Search This Blog

Thursday, December 22, 2011

P2A00 Nissan Code

It was Wednesday. My eye’s basketball game encounter with an elbow has been getting some laughs at the shop, because I can play it out pretty well. It’s not the first one or double one I’ve had to show off for the customers with. For those who don’t know, elbows in the nose give you double black eyes along with a nice speed bump on your beak. Anyway, my motion detector heralds the arrival of someone new. I glanced out from under the 1992 Chevy truck I’m working on and see a Texas license plate. I leapt off the creeper (yeah, right) and went to meet my out of state stop in. She has exited the driver’s side of her 2006 Nissan Sentra, and is standing with her arms folded over her chest while leaning on her car. She’s beautiful – probably early thirties, a few inches shorter than me in her heels, auburn hair, great figure, wearing some kind of dark tan sweater dress, with a leather coat for the chill. She has a smirk on her face as if she knows something no one else does… and it works for her. The smirk disappears when she sees my shiner, which has turned even more colorful since I posted the picture on Monday. She straightens away from her Sentra, and seems to be contemplating getting back in. My new Texas visitor will be known as Grace Grande for my post.

“Hi, can I help you?”

“What happened to your face?”

“I blocked an elbow with my eye playing basketball on Sunday. It looks worse than it actually is,” I replied.

“Good, because it looks horrible. You look a little old for playing basketball.”

I laugh. Good one, Grace. “I see you’re from Texas. How can I help you?”

“I’m staying in Piedmont with family. A neighbor of theirs recommended you. My check engine light came on while I was coming up the coast. It runs fine but I thought I’d better get it checked out.” Grace tells me the name of her family’s friend that recommended me. Good customer.

“Let me do a quick scan and see what’s causing the light. Have you had any work done lately?”

Grace goes around to the passenger side, and gets a folder out which contains a full dossier on her maintenance. I quickly riff through it and see the only out of the ordinary thing she’s had done is the Nissan dealer had replaced the front air/fuel ratio sensor. I hand back her folder and go get my portable scanner. She hovers right over me as I’m hunched down plugging in my scanner to her OBDII universal connector (On Board Diagnostics II). I don’t mind. I get a P2A00 code, which I’ve only encountered once before. I thought it was some kind of oxygen sensor code (or air/fuel ratio sensor). That encounter had been on a late model Nissan truck. Sure enough, my scanner explains it’s for a slow Bank 1, Sensor 1, which I already know her dealer replaced. The scanner data shows the sensor varying normally. I’m thinking it’s time for a more in depth look at the Sentra with my notebook computer scanner software. I slowly unhook and straighten, giving Ms. Grande enough time to avoid contact.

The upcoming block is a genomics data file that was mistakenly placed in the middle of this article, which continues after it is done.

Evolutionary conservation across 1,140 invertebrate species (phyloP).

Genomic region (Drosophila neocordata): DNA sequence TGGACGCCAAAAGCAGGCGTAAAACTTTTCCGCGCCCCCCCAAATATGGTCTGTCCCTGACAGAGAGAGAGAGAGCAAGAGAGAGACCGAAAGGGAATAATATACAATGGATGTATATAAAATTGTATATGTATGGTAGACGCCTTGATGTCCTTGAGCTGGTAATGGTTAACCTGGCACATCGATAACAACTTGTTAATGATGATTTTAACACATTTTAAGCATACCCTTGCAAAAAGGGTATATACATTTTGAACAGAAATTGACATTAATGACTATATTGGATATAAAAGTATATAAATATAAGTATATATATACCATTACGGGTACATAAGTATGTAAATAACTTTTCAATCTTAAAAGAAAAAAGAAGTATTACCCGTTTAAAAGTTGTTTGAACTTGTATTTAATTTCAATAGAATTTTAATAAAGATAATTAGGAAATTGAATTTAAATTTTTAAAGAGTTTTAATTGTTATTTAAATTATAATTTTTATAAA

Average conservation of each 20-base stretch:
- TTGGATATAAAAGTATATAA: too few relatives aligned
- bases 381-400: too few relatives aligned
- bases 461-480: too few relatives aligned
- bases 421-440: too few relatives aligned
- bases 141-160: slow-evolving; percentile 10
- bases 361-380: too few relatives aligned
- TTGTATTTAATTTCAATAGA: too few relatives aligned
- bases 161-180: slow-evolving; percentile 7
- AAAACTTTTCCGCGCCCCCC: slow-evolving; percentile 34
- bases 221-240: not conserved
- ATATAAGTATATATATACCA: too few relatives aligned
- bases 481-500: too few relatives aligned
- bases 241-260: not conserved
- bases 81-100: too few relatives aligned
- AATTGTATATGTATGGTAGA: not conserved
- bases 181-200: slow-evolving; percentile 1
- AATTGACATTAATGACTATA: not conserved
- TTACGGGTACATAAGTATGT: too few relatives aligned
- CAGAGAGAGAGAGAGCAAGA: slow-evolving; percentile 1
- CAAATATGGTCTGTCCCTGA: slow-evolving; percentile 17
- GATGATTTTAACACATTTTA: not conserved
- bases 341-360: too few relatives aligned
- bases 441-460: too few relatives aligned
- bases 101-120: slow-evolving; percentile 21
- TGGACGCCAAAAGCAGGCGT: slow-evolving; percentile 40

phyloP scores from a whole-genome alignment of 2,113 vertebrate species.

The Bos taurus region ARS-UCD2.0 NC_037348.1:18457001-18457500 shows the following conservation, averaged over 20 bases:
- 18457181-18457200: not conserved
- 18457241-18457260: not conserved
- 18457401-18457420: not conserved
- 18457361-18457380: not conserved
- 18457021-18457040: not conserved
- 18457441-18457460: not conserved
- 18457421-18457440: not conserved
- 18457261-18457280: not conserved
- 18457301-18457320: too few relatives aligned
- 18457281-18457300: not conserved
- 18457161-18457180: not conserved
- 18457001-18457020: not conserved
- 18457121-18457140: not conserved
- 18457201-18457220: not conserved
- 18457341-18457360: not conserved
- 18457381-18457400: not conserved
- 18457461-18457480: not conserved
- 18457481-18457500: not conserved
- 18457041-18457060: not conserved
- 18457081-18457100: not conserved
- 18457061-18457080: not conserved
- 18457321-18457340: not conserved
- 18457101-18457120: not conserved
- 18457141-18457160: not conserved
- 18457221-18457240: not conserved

“You have a P2A00 front air/fuel ratio sensor code, but it’s reading correctly and you’ve already had it replaced six months ago. I can do a more in depth computer check or I can erase it and you can probably go back home when you’re ready without doing anything until you get to your dealer even if it comes back on.”

Grace steps towards me and puts a hand on my arm. “I’d rather you check it out.”

Well okay. They seem to like the personal touch down in Texas. “I’ll get an estimate ready. Excuse me for just a minute. Can I take one of your invoices? I’ll copy your address info from it.”

Ms. Grande releases my arm and sifts through her folder to hand me an invoice. I return from the office moments later with a fully filled out invoice. I add the mileage and license plate number along with her cell-phone number. She signs the estimate with barely a glance at the money figure. I tear out her copy which she accepts.

“My ride’s outside. Call me on my cell when you know what’s wrong.”

“I’ll have something for you in the next hour.”

She starts out my shop door and turns toward me once more. “Did you make up the basketball story?”

I laugh again, thinking maybe I should use my friend Charles Gramlich’s suggestion about coming up with a story as colorful as my eye. “No, but I can come up with a more exciting one if you like.”